Major change can’t happen without support from the CEO. “You need a CEO who is open to someone new and to a different way of thinking,” says Cheng Li-lan, CFO of E-House, an online real estate brokerage in Shanghai. “Particularly if you want to do an overseas IPO, you need to have a balance between going for the absolute highest return and risk. You need diversification and dilution of decision making and a higher level of transparency.”
Unfortunately, at some companies — especially state-owned enterprises (SOEs) that have gone public — it’s hard to reach that kind of understanding. The CEO and chairman of such companies are typically appointed by the Communist party, creating a conflict of interest. According to a senior executive of one state-owned enterprise, because many top SOE officials hope for a powerful government appointment later, they typically feel more responsibility to the party than to shareholders. At this enterprise it has resulted in a short-term focus on topline revenue.
This is a common problem, according to Jamie Allen, secretary-general of the Asian Corporate Governance Association. “The business decisions of these companies are being influenced by state policy, not what’s best for the shareholders. It could result in a manufacturer setting up a factory in the area to provide jobs, which may help provide a stable and harmonious society but may not be in the interest of the minority shareholders.” The outcome is that CFOs of SOEs can find themselves restrained by the CEO from making decisions needed to get the business on the right track.
Chinese CFOs realize that there’s work to do. According to the CFO China survey, their top priorities are internal controls, risk management, higher profitability, and providing better analysis for decision making. And, in fact, consulting firms such as IBM report a sharp rise in the number of companies launching large-scale finance-transformation projects, which aim to improve basic financial processes and enable finance to help the business make wiser decisions.
Not surprisingly, the CFOs of successful high-growth ventures are acutely aware that they need control to keep their businesses growing. Hsieh of New Oriental Education is one of them. He had worked as an investment banker and a lawyer in addition to a stint as a Silicon Valley CFO when he was recruited by New Oriental founder Michael Yu.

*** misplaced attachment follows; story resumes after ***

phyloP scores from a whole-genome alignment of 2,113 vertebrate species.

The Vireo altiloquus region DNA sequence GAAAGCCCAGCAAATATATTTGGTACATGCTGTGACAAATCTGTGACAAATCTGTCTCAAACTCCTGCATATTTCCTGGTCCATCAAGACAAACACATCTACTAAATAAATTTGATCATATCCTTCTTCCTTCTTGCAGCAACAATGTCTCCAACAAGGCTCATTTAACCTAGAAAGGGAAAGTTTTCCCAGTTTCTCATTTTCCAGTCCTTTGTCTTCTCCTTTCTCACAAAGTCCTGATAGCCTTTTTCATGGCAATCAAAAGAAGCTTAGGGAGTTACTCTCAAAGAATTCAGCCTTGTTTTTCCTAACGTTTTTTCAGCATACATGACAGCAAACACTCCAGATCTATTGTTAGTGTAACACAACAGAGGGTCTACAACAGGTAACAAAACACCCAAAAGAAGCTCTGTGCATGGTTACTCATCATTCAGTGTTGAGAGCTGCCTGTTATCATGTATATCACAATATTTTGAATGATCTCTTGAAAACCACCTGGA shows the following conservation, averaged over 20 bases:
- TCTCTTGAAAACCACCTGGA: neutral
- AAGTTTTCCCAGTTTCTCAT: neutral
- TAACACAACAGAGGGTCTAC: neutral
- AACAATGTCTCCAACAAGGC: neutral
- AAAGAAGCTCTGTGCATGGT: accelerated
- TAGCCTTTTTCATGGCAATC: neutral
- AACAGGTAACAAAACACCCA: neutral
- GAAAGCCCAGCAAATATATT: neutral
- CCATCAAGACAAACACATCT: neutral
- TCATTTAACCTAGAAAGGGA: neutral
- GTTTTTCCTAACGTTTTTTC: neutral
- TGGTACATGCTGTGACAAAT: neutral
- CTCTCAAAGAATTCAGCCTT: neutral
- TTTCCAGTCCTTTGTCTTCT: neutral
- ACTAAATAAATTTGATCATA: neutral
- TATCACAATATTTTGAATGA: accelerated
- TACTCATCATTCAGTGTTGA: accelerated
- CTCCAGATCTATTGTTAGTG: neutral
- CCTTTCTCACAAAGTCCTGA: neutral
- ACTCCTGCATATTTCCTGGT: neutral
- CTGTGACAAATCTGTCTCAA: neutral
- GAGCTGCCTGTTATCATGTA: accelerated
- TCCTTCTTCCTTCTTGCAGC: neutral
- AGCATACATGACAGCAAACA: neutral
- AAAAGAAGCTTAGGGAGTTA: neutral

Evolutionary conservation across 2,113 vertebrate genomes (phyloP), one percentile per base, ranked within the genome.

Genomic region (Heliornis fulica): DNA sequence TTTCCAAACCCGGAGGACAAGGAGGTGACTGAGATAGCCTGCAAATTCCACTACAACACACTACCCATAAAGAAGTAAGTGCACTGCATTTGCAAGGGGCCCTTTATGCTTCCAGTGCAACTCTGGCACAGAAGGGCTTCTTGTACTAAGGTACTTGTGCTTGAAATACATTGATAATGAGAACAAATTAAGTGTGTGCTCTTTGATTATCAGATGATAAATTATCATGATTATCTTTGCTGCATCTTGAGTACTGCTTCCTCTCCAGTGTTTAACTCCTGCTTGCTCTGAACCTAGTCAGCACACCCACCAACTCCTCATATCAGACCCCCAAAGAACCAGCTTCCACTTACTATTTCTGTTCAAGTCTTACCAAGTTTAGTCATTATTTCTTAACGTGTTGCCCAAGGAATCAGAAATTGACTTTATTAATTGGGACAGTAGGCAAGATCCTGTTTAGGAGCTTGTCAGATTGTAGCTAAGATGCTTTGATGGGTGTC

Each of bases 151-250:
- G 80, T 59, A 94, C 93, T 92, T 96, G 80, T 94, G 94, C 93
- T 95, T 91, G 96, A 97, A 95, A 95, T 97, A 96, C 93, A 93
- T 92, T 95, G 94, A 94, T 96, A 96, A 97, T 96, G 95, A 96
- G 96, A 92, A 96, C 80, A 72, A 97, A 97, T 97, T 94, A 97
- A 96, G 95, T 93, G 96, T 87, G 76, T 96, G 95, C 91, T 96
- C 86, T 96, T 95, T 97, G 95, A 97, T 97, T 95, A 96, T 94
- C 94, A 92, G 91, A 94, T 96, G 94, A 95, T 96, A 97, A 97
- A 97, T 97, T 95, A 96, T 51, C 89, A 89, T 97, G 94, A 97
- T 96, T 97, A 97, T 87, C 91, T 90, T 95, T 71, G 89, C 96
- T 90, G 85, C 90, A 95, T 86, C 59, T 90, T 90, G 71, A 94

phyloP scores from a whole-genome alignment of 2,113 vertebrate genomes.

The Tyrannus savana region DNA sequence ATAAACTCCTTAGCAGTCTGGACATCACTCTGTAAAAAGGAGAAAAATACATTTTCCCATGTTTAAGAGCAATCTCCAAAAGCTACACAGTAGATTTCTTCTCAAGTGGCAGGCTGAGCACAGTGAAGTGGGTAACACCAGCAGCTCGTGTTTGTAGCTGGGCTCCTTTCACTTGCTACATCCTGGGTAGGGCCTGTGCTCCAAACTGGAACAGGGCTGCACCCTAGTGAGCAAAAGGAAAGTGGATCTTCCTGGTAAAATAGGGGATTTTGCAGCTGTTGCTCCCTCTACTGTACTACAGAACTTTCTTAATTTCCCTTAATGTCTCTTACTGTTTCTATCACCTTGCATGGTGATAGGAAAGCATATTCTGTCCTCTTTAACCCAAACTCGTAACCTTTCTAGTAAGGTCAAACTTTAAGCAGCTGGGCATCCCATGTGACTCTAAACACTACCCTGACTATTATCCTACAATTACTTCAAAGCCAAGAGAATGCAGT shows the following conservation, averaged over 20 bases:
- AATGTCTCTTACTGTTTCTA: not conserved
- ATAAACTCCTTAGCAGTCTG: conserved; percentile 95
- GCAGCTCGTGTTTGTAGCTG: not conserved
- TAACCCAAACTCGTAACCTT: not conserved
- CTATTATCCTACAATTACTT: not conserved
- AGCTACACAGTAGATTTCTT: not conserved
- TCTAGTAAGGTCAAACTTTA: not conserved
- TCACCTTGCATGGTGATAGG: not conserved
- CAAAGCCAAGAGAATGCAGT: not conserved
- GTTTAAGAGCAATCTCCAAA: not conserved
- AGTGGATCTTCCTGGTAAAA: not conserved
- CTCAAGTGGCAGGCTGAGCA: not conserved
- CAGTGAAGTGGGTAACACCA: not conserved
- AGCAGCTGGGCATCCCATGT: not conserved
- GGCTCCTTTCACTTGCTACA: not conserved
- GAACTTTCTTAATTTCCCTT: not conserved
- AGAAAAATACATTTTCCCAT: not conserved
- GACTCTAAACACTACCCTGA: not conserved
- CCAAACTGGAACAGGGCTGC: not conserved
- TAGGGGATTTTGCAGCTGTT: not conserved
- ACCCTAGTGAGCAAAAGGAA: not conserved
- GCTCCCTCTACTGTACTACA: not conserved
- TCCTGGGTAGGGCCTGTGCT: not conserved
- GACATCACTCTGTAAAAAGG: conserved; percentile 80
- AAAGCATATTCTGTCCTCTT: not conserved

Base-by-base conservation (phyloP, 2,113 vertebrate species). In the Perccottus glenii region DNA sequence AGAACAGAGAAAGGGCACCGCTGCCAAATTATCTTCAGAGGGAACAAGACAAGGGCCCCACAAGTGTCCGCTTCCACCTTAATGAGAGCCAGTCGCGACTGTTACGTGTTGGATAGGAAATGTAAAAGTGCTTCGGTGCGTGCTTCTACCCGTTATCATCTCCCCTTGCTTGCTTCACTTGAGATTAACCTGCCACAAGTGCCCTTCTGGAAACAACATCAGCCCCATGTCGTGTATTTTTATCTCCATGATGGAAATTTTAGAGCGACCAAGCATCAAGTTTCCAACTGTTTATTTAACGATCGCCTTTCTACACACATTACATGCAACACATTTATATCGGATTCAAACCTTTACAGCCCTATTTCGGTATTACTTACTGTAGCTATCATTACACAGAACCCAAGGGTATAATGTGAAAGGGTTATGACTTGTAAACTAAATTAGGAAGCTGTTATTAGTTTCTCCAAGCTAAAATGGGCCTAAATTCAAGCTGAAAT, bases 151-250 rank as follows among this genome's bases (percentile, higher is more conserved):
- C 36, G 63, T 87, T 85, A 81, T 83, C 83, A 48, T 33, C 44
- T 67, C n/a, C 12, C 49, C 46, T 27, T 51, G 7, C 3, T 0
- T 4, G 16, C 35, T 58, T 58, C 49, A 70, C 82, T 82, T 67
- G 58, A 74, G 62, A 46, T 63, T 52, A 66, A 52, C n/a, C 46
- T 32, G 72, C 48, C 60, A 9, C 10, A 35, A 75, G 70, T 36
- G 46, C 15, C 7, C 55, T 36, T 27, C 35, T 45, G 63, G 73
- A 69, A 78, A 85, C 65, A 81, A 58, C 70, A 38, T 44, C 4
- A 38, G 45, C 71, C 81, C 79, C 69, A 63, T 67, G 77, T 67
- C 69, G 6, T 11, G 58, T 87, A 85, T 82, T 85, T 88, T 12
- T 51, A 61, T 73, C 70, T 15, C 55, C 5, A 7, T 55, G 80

Hsieh has set up a system of financial controls to wield some control over New Oriental’s far-flung operations. Each week, his financial team (about 150 people, mostly working in operations) compiles management reports, which the senior managers review. “Before we had controls in place, the CEO and the SVPs didn’t know if a school was broken for six months or a year, because the school could hide it,” says Hsieh. “They didn’t know until the end of the year, when they did the accounts, and people would say, ‘Wow, you didn’t make any money.’”
Hsieh says he is fortunate to have a boss who recognizes the importance of good controls. The CEO assigned him to build New Oriental’s finance and administrative functions, and as a result his job has a wide span, encompassing finance, human resources, M&A, and legal.
All of this, Hsieh believes, means that New Oriental will be able to respond to a downturn better than other Chinese companies. Unfortunately, companies like New Oriental still appear to be in the minority in China. Many more are barreling ahead, growing fast but ill-prepared to steer around the obstacles that appear in their headlights. Costly mishaps may await them.
“Profitability and growth are always the most important things in a company like ours,” says Cheng of E-House. “But at the same time, if you ignore good management, it will come back to bite you.”
Don Durfee, Yang Jian, and Wu Chen write for CFO in Hong Kong and Shanghai.